By Rizwan Mithawala
The business of biogeography is to inquire and ascertain where a species exists, where it doesn’t, and why? Though enough work has been done to record and report the geographic distribution of species in India, our forests still hold secrets. That the forested hill range of Satpura, in the heart of India, is a biodiversity hotspot, is undisputed. But to say that all life forms, or even the mammals in these forests, have been fully documented and catalogued, would be a gross overstatement.
The Satpura hill-forests are home to mammals that glide across treetops – squirrels, and mammals that swim its rivers... otters. While the smooth-coated otter, found throughout south and Southeast Asia, has been well documented in Satpura, the other two species known from India – the Asian small-clawed and the Eurasian – had never been reported from central India. Moreover, there was no photographic evidence of the presence of the Eurasian otter in India until October 2016.
“Ek choti si, alag si udbilao dikhti hai kabhi kabhi,” a forest guard revealed to researchers from the Wildlife Conservation Trust (WCT), who were installing camera traps as part of the yearly tiger estimation exercise in the Satpura Tiger Reserve in December 2015. While installing camera traps, they had come across signs of otter presence along the rivers and streams – footprints and spraints (otter dung). This got the researchers curious, and the guard’s revelation, though not clear-cut, piqued their curiosity further. Unable to ascertain the species based only on the footprints and spraints, they decided to place camera traps for otters. With years of experience in camera trapping for tiger estimations, these boys and men have become wizards of their science. But installing camera traps for otters is a different ball game. For scientific estimation of tiger numbers, camera traps are never placed along streams; for otters, this is exactly what was needed to be done.
Around rock boulders where they had seen spraints, along sandy river and stream banks where they had come across footprints, and on the slopes flanking the deep pools in the streams, camera traps were installed and kept for 25-30 days. Twenty one such sites were chosen where camera traps were installed simultaneously. The efforts paid-off when, from three of these locations, along the hill streams, nine cameras captured a species that turned out to be the Eurasian otter Lutra lutra – a species of which there had been no record ever from India. This maiden photographic evidence of the species from India also extended its known geographical range to the central Indian landscape. Subsequently, in the same year, following a similar trail of indirect evidences, the research team managed to photo capture a Eurasian otter in a camera trap deployed along a deep stream-pool in the Balaghat Forest Division, which forms part of the vital Kanha-Pench corridor.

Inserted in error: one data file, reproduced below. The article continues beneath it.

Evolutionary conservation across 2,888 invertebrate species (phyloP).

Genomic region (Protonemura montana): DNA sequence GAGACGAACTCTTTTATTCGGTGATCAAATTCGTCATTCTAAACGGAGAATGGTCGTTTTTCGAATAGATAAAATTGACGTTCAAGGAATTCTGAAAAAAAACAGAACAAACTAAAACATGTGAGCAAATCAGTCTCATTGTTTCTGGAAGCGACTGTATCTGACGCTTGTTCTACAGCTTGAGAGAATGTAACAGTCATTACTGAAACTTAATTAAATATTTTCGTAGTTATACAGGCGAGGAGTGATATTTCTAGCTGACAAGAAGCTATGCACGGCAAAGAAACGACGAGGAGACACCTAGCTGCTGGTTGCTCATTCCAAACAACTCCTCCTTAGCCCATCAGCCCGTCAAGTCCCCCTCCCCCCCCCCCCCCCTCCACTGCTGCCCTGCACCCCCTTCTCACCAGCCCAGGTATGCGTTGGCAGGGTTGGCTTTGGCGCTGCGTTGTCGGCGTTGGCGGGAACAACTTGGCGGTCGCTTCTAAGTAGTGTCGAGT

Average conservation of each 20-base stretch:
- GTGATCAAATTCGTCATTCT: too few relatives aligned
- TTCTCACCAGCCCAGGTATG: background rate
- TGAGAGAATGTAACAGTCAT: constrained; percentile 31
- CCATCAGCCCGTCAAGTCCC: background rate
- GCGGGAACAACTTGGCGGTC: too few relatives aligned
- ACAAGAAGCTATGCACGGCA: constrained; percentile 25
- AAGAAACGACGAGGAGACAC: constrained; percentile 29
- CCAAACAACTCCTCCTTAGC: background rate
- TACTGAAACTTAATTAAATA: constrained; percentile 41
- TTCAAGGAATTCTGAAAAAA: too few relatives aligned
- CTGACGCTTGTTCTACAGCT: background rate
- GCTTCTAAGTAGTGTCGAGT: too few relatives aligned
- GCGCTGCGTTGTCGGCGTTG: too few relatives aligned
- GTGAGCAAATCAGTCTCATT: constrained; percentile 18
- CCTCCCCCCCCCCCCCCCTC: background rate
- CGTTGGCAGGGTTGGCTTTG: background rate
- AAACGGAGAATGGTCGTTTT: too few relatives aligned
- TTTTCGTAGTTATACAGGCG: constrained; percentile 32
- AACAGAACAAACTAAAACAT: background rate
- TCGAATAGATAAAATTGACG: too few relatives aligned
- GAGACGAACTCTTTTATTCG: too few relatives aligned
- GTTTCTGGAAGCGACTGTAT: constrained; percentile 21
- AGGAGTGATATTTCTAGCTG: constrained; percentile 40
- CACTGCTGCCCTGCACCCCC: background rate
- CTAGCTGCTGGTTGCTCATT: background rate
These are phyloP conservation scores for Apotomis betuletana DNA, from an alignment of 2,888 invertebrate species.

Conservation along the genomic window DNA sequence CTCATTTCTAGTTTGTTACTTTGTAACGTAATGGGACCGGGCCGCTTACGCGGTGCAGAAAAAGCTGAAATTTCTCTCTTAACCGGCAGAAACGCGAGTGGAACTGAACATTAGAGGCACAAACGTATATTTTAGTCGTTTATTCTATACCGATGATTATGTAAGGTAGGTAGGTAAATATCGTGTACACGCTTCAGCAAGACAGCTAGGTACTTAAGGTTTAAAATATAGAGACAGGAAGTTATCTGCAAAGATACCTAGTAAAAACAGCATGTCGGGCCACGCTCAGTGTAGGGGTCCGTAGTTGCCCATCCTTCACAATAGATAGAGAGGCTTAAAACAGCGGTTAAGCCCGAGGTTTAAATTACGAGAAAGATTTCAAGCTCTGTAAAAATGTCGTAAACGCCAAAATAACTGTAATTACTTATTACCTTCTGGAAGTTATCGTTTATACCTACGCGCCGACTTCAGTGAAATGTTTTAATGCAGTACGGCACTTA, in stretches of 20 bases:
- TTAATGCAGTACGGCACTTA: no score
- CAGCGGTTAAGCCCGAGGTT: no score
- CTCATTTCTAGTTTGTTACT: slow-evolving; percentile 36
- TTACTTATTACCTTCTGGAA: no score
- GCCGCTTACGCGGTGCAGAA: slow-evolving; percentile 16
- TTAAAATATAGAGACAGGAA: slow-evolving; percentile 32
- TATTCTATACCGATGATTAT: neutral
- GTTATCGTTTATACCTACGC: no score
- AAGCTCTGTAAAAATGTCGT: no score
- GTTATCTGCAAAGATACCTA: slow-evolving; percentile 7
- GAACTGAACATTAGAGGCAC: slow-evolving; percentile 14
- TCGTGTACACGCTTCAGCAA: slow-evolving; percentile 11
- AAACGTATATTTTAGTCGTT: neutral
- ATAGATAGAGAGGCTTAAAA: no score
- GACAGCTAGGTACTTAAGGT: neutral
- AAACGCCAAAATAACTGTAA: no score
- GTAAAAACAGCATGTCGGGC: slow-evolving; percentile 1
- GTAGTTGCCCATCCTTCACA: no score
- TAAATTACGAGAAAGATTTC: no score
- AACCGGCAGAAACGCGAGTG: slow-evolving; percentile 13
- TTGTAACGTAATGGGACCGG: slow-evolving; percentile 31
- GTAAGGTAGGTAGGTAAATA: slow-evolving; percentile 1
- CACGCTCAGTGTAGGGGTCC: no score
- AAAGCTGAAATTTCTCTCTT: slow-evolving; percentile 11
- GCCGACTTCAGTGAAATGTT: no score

Though it inhabits a wide variety of aquatic habitats across its geographic range, in the Indian subcontinent, the Eurasian otter is only known to inhabit cold mountain streams and rivers, being a habitat specialist of sorts when compared with the smooth-coated otter, which is found across a much-wider altitudinal range. According to historical records from the Himalaya, the species is known to move upstream in summer, and is recorded at up to 3,663 m. above sea level. The camera-trapping study in Satpura also confirmed its preference for high-altitude streams. While smooth-coated otters were photo-captured in lowland areas at altitudes ranging from 300 to 480 m., Eurasian otters were recorded in camera traps along hill streams at altitudes of 550 to 700 m.
The Eurasian otter has the widest distribution of all otter species, covering parts of Europe, Asia and Africa. But throughout its range, the species is feared extinct from many regions or has been reduced to small, isolated, unviable populations. According to the IUCN Otter Specialist Group, water pollution has been the major driver of local extinctions of the species across its European range. Research has repeatedly confirmed that the species is extremely sensitive to man-made changes to its aquatic habitats. Throughout its range, canalisation of rivers, removal of bank-side vegetation, construction of dams, draining of wetlands, aquaculture activities and associated man-made impacts on aquatic systems have been recognised as threats to the survival of the species.
The new photographic evidence of Eurasian otters from central India comes from hill-streams in the ‘core area’ of the Satpura Tiger Reserve, and the least-disturbed areas of Balaghat Forest Division; these forests and rivers are relatively free from human disturbance. Could these populations be stranded relicts of what was once a much wider and contiguous distribution? Could there be other river systems harbouring such isolated populations in central India? To answer these questions, targeted, systematic sampling of riparian habitats in forested hill regions is needed. Dedicated camera-trapping efforts, taking into account species habits, can help document mammalian diversity which is often overlooked during estimation exercises for large carnivores.
The discovery of Eurasian otters in the Satpura Tiger Reserve is yet another heartening validation of the umbrella species model of conservation, and their presence in Balaghat emphasises the importance of wildlife corridors. Awarding protection to Satpura under Project Tiger has prevented the dismantling of its ecosystems at the hands of humans, and ensured the survival of all the species that call this wilderness their home. The otters, it seems, have a message – protect large landscapes to preserve the riches of fully-functioning ecosystems. For uninterrupted ‘ecosystem services’ will ensure the survival of Homo sapiens. Are the policymakers listening?
Author: Rizwan Mithawala